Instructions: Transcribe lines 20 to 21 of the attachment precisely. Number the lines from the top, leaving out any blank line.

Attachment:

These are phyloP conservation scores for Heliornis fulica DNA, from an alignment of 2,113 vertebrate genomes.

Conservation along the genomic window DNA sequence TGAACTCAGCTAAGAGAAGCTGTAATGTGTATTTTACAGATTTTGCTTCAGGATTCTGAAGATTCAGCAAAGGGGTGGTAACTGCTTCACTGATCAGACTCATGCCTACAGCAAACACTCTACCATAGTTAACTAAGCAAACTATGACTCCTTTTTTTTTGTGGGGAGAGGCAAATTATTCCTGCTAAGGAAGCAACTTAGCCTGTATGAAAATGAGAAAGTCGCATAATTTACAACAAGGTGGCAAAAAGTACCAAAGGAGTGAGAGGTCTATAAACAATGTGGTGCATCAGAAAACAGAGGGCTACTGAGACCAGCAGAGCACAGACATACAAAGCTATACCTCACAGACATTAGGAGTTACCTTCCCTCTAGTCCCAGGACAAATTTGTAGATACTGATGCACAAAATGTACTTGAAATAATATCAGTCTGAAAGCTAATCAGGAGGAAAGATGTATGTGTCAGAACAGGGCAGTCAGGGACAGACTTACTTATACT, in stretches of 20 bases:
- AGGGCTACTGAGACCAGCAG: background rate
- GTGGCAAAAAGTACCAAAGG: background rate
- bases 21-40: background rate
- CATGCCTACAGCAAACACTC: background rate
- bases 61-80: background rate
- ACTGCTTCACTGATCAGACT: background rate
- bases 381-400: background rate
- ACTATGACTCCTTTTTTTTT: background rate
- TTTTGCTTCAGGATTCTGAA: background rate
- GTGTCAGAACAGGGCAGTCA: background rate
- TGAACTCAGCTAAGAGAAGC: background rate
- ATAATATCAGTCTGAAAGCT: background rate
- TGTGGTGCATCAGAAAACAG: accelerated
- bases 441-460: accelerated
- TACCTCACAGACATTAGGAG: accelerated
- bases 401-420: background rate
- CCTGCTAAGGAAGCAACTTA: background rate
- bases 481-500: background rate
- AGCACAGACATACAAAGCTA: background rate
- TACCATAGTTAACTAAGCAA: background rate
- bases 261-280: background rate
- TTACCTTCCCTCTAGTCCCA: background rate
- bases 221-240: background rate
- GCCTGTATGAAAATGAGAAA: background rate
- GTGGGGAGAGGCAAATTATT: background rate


- bases 481-500: background rate
- AGCACAGACATACAAAGCTA: background rate